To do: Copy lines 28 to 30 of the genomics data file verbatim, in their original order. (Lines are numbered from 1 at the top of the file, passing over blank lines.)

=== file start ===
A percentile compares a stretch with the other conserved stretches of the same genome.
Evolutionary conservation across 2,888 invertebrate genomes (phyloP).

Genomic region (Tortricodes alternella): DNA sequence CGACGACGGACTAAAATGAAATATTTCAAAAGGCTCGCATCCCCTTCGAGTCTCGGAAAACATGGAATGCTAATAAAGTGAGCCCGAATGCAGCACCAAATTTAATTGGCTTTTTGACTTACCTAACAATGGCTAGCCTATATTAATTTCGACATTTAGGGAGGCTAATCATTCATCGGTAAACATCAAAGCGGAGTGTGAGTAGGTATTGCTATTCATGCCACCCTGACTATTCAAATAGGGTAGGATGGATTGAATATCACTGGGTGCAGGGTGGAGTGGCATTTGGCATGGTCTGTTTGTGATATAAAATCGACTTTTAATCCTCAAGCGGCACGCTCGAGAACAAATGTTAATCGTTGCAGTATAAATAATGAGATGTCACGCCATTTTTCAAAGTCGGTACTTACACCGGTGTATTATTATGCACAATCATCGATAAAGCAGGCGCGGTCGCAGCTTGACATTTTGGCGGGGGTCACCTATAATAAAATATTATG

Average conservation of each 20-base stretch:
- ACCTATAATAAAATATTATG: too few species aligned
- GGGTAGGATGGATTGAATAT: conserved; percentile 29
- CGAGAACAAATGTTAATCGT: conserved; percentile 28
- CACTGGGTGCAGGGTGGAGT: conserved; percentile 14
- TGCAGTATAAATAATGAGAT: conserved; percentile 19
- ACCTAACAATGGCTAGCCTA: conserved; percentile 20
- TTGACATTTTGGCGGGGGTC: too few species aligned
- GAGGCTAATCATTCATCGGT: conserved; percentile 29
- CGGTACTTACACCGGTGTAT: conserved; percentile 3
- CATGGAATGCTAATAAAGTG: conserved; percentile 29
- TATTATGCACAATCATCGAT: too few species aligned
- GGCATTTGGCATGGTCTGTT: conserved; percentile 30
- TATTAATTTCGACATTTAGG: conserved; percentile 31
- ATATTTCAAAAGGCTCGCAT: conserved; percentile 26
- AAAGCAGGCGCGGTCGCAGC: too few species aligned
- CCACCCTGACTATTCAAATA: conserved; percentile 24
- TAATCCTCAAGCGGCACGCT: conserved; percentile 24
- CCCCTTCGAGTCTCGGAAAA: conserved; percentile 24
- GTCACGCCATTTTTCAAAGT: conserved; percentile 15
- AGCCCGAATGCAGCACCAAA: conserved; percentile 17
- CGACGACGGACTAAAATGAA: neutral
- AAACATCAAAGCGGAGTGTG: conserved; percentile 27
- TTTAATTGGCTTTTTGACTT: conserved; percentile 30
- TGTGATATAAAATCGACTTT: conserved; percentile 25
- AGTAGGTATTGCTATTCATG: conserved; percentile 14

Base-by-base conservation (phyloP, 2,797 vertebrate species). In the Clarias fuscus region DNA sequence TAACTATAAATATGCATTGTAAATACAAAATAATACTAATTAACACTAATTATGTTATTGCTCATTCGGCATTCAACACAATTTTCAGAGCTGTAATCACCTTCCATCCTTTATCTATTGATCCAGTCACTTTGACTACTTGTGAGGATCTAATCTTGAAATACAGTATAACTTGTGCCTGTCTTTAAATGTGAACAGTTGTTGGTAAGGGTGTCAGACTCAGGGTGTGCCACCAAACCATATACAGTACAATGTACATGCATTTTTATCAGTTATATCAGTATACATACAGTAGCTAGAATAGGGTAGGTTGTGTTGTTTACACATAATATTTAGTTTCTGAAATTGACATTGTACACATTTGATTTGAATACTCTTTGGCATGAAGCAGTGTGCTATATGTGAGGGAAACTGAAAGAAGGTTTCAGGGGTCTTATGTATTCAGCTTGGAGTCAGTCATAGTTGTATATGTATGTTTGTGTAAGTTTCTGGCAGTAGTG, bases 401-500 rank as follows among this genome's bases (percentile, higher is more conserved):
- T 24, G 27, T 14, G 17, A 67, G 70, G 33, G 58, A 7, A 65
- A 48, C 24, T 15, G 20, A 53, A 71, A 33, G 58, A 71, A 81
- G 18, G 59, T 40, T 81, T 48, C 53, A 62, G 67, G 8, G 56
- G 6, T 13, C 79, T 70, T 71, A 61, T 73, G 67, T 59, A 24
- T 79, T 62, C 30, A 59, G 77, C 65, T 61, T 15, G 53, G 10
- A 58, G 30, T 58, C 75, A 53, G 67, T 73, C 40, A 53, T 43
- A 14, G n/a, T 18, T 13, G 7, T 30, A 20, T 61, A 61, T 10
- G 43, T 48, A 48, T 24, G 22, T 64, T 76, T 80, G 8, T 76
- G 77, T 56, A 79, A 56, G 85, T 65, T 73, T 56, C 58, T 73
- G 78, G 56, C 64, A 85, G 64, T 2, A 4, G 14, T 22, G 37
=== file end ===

- TGTGATATAAAATCGACTTT: conserved; percentile 25
- AGTAGGTATTGCTATTCATG: conserved; percentile 14

Base-by-base conservation (phyloP, 2,797 vertebrate species). In the Clarias fuscus region DNA sequence TAACTATAAATATGCATTGTAAATACAAAATAATACTAATTAACACTAATTATGTTATTGCTCATTCGGCATTCAACACAATTTTCAGAGCTGTAATCACCTTCCATCCTTTATCTATTGATCCAGTCACTTTGACTACTTGTGAGGATCTAATCTTGAAATACAGTATAACTTGTGCCTGTCTTTAAATGTGAACAGTTGTTGGTAAGGGTGTCAGACTCAGGGTGTGCCACCAAACCATATACAGTACAATGTACATGCATTTTTATCAGTTATATCAGTATACATACAGTAGCTAGAATAGGGTAGGTTGTGTTGTTTACACATAATATTTAGTTTCTGAAATTGACATTGTACACATTTGATTTGAATACTCTTTGGCATGAAGCAGTGTGCTATATGTGAGGGAAACTGAAAGAAGGTTTCAGGGGTCTTATGTATTCAGCTTGGAGTCAGTCATAGTTGTATATGTATGTTTGTGTAAGTTTCTGGCAGTAGTG, bases 401-500 rank as follows among this genome's bases (percentile, higher is more conserved):